To be fair, however, not all of the conundrums confronting newsrooms are easy to solve for. There is a mountain of thorny issues at the doorstep of outlets like The Times — and often there is no clear answer. For example, after the 2020 election, the conventional wisdom was that the press should largely ignore Trump’s antics. Now, in the run up toward the election, that line of thinking has changed, with Biden campaign aides even privately encouraging newsrooms to place more of a spotlight on his unhinged behavior, various gaffes, and chilling vows to seek political retribution should he win in 2024.

Moreover, some of the more well-founded criticism against The Times has been misguided. For instance, when complaining about the poll The Times conducted with Siena College, some critics skewered the paper’s sample size of 980 registered voters, ironically echoing complaints that Trump and his supporters have previously made against political polls. But as Harry Enten, CNN’s senior data reporter, told me, such a sample size is “well within the norm” for a scientific poll. And The Times/Siena College poll, as Enten put it, is “one of the best in the business.”

“People are upset today with the NYT because of…a poll?” Clara Jeffery, the editor-in-chief of the progressive Mother Jones news outlet, posted on Threads. “There’s sometimes reasons to be upset at the NYT. There’s reasons to doubt polling is still always/often accurate. But don’t conflate these things.”

A spokesperson for The Times on Monday stood by its polling and coverage, telling me that its “polling and associated reporting captures and conveys public sentiment at a given moment in time.” The spokesperson also addressed the greater backlash the paper has received as of late.

“Our commitment to readers is to report on the world as it is, without fear or favor,” the spokesperson said. “Anything less, or advocacy in favor of one candidate, would run directly against the practice of independent journalism.”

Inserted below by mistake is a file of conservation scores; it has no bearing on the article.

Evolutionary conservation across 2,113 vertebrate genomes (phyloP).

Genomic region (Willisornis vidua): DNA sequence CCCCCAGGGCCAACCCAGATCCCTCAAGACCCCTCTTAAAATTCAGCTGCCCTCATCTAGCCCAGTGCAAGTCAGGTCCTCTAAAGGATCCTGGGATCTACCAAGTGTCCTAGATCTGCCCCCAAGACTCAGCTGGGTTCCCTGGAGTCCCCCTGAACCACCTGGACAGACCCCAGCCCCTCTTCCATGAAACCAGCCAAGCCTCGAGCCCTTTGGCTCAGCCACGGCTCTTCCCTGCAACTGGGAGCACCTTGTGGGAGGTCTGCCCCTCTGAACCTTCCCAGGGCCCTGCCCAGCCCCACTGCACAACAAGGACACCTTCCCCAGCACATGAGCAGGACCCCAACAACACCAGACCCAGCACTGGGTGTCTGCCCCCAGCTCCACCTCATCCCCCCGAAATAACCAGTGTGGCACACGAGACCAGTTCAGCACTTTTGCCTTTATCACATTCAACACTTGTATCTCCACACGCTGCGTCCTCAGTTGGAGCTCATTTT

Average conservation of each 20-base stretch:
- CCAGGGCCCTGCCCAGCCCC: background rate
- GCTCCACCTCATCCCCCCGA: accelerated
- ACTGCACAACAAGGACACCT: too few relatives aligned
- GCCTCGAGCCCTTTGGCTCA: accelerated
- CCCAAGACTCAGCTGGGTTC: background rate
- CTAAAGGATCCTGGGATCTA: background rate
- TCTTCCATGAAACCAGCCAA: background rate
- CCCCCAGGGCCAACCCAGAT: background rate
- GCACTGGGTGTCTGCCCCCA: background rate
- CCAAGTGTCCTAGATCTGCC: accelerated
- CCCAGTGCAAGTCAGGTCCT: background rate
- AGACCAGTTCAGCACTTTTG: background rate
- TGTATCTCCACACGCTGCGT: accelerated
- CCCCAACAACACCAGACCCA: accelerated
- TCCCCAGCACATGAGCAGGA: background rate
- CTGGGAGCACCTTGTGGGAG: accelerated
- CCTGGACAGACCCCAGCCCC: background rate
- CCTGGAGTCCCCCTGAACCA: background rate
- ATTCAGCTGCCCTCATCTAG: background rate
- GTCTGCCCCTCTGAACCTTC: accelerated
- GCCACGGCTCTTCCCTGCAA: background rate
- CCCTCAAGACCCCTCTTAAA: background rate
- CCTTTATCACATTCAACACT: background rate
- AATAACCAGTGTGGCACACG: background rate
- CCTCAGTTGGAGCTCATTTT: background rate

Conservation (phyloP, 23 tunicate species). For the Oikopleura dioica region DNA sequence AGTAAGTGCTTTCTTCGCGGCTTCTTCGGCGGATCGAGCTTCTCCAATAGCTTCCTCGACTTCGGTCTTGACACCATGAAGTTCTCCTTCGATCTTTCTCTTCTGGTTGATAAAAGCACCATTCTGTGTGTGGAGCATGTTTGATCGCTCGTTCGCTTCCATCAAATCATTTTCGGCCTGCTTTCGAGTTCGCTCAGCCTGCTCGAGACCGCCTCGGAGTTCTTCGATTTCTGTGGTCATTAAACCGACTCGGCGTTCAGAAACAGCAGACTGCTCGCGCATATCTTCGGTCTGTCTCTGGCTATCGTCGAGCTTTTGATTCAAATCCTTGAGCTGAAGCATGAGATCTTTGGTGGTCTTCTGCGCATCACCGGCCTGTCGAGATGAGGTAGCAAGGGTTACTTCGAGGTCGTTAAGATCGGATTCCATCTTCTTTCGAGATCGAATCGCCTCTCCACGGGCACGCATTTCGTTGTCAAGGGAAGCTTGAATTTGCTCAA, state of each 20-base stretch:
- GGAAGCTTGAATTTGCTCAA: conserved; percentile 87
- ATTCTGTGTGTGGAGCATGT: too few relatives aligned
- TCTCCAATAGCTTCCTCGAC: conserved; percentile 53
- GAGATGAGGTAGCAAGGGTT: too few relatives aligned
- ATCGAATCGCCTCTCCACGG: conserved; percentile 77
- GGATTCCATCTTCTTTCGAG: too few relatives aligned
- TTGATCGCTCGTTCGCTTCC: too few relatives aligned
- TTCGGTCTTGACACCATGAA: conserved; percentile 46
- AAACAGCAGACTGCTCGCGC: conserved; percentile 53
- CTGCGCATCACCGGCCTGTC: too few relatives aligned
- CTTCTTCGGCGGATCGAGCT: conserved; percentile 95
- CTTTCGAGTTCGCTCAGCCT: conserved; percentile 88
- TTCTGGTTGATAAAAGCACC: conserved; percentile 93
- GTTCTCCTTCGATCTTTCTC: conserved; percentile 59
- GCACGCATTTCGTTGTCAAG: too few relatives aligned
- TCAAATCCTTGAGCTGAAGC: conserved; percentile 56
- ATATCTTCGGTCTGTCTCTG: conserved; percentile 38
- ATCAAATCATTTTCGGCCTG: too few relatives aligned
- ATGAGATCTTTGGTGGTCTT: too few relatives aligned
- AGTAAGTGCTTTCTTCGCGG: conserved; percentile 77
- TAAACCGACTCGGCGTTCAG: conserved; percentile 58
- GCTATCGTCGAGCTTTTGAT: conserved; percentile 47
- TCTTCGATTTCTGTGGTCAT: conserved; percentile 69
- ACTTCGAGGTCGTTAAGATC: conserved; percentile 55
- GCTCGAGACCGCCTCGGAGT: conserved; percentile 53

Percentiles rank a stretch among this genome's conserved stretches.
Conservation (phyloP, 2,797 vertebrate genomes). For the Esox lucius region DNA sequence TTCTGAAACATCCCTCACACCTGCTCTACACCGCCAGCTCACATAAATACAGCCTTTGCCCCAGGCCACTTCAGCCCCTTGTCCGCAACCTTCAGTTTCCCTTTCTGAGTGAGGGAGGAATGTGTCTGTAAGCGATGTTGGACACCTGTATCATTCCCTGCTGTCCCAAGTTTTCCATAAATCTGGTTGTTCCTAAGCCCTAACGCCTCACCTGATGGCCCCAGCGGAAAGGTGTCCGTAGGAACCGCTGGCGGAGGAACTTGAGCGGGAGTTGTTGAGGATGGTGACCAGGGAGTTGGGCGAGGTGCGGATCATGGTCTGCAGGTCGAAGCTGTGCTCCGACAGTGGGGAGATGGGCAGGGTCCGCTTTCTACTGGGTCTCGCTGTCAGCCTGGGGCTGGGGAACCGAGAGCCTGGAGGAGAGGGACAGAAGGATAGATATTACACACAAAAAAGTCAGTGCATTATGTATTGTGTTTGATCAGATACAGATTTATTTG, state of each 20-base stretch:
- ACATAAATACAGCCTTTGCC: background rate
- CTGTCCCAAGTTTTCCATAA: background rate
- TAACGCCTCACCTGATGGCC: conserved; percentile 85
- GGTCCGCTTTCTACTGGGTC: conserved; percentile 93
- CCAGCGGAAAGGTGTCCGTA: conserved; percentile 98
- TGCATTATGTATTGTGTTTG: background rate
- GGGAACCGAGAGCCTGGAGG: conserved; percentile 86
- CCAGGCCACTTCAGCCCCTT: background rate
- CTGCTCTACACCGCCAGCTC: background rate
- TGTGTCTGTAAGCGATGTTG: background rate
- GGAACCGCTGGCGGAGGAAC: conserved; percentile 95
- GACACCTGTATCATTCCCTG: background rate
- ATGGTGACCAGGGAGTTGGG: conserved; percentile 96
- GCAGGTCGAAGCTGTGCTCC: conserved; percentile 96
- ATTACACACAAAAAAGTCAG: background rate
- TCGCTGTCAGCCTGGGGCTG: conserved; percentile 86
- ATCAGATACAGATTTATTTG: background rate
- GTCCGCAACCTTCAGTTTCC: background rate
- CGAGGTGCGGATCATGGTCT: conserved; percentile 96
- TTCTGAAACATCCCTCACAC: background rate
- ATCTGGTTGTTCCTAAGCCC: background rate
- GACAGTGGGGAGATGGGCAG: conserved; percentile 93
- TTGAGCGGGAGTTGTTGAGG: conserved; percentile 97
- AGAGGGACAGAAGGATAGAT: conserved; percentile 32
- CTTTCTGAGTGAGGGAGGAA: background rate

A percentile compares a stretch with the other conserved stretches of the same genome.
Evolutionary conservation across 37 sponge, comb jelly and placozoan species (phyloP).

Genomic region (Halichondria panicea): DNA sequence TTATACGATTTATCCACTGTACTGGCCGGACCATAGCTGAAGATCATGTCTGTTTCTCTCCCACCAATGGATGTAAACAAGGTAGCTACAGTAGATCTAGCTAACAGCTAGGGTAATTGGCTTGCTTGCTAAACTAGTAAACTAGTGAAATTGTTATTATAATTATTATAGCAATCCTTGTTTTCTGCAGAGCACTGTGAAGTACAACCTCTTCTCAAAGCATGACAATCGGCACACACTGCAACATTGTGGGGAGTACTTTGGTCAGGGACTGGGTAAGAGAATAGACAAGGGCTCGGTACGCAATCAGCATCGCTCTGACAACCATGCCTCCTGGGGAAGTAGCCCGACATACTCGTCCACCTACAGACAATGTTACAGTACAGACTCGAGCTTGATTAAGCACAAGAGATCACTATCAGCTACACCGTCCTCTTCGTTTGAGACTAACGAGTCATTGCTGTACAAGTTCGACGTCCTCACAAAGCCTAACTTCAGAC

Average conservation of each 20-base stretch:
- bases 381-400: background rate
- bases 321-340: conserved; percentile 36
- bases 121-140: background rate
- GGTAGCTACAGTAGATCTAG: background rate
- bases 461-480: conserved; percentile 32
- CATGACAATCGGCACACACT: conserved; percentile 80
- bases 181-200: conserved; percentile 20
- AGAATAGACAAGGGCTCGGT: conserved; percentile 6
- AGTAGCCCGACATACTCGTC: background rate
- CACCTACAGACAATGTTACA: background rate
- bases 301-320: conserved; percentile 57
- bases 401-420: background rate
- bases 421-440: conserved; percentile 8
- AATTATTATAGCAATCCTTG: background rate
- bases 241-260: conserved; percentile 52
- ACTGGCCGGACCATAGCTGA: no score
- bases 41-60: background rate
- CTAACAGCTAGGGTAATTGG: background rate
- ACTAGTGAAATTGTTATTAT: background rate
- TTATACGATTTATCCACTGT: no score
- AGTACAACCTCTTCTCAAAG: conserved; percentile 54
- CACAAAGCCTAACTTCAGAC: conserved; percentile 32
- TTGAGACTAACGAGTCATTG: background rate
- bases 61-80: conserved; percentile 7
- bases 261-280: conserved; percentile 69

Bill Carter, a media critic who spent the bulk of his career as a media reporter for The Times, suggested to me on Monday that the newspaper is, of course, imperfect. Carter conceded that “there are occasions when the paper’s coverage seems less attuned to the changing realities of our political dynamic” and that “not enough is made of the fact that one side treats things like truth and science as opponents to be fought and denounced.”

But Carter argued that The Times and other news organizations have thoroughly covered Trump’s many scandals at length, devoting significant coverage to fact-checking his lies, highlighting his ugly comments on a wide range of subjects, and perhaps most importantly, spotlighting his anti-democratic behavior.

“There might be some point to the accusation that the media have not sufficiently rung the alarms to alert the nation to an existential threat to democracy,” Carter said. “But if Democrats lose to Trump after all THAT coverage, the fault will not be in the media, but in themselves.”

For more CNN news and newsletters create an account at CNN.com



Source link

About The Author

Scroll to Top